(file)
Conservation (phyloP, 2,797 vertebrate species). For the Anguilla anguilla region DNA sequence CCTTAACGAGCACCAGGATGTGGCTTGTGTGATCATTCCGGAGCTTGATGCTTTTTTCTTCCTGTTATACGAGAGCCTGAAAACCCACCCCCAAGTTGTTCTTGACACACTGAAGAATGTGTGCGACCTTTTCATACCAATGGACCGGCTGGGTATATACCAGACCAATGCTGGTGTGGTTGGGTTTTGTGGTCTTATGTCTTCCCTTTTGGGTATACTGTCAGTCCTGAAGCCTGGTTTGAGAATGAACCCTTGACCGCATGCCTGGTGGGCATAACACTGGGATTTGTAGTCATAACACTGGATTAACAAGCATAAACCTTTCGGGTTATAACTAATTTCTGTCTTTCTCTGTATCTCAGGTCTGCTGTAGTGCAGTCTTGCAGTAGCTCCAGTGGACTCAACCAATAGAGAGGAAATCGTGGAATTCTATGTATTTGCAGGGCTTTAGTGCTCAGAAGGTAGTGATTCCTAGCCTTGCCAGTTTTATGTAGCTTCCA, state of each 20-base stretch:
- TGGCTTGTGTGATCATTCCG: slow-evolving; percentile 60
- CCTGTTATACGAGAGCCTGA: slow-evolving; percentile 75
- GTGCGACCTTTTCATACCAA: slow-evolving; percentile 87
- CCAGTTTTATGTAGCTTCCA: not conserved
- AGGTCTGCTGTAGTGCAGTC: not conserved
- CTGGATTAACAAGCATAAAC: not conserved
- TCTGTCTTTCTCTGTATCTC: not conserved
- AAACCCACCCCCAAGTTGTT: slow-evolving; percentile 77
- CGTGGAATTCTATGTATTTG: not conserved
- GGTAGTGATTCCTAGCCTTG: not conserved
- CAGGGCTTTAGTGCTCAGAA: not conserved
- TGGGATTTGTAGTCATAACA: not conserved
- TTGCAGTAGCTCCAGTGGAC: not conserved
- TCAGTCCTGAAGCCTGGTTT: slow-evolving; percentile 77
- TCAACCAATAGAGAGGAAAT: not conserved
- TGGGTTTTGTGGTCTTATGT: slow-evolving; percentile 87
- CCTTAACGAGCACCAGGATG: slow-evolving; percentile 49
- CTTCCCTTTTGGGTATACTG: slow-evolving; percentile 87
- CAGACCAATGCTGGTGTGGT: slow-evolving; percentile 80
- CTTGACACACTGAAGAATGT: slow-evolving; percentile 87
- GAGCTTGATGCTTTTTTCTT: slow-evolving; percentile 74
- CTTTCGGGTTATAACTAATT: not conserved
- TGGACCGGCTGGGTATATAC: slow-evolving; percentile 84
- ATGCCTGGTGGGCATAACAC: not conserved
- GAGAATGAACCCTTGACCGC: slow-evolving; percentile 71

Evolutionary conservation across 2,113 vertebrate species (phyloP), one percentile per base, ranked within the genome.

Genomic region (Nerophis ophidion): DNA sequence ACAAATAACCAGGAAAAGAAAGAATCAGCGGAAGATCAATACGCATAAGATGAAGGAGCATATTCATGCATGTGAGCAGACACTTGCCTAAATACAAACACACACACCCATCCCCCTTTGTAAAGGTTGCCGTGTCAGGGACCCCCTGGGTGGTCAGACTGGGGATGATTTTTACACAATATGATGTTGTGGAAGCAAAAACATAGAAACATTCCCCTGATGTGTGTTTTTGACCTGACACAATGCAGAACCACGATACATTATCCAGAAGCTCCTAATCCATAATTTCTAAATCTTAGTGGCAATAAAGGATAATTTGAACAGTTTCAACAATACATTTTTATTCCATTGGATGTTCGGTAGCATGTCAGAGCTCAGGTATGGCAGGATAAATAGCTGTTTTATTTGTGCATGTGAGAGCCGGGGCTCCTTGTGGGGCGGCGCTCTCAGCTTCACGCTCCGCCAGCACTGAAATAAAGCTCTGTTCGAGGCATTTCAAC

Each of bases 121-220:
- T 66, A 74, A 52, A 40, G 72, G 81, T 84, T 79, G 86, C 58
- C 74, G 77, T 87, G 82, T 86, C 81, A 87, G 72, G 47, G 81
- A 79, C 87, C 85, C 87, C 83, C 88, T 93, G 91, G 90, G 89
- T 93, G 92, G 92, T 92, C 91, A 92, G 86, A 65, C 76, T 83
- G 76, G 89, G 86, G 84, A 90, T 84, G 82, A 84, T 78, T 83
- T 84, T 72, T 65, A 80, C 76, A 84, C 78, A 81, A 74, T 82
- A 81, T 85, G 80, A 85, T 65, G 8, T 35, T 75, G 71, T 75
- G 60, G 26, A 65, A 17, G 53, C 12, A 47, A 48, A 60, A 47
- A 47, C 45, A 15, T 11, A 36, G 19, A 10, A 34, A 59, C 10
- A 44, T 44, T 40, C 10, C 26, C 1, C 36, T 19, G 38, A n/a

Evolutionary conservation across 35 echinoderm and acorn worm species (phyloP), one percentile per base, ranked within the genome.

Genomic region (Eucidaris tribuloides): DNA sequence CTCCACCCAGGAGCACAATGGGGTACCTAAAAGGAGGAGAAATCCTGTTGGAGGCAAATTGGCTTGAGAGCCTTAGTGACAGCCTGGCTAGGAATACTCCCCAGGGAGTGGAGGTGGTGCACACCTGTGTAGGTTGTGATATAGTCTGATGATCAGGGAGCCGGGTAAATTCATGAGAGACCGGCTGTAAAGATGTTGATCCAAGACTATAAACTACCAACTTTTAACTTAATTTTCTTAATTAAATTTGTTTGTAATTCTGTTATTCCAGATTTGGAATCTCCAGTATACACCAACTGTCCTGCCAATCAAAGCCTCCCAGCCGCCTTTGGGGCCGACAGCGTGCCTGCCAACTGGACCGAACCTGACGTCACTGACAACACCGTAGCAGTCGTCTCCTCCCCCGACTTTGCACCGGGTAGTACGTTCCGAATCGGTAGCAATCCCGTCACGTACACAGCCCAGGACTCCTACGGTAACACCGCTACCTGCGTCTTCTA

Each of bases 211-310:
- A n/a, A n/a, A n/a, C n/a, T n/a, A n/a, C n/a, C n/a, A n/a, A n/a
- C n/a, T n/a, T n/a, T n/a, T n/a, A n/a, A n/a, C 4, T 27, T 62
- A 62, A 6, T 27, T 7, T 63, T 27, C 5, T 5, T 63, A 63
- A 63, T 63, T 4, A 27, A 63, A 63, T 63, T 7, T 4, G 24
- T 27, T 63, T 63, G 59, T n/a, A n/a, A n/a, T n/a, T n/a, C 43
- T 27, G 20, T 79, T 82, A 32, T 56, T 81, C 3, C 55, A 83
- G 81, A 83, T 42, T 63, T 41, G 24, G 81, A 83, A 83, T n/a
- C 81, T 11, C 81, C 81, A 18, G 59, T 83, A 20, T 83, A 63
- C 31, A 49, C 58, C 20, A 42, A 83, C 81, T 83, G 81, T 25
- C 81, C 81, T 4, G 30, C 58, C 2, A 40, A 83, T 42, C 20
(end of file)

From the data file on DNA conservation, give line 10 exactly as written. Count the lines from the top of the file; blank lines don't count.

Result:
- CGTGGAATTCTATGTATTTG: not conserved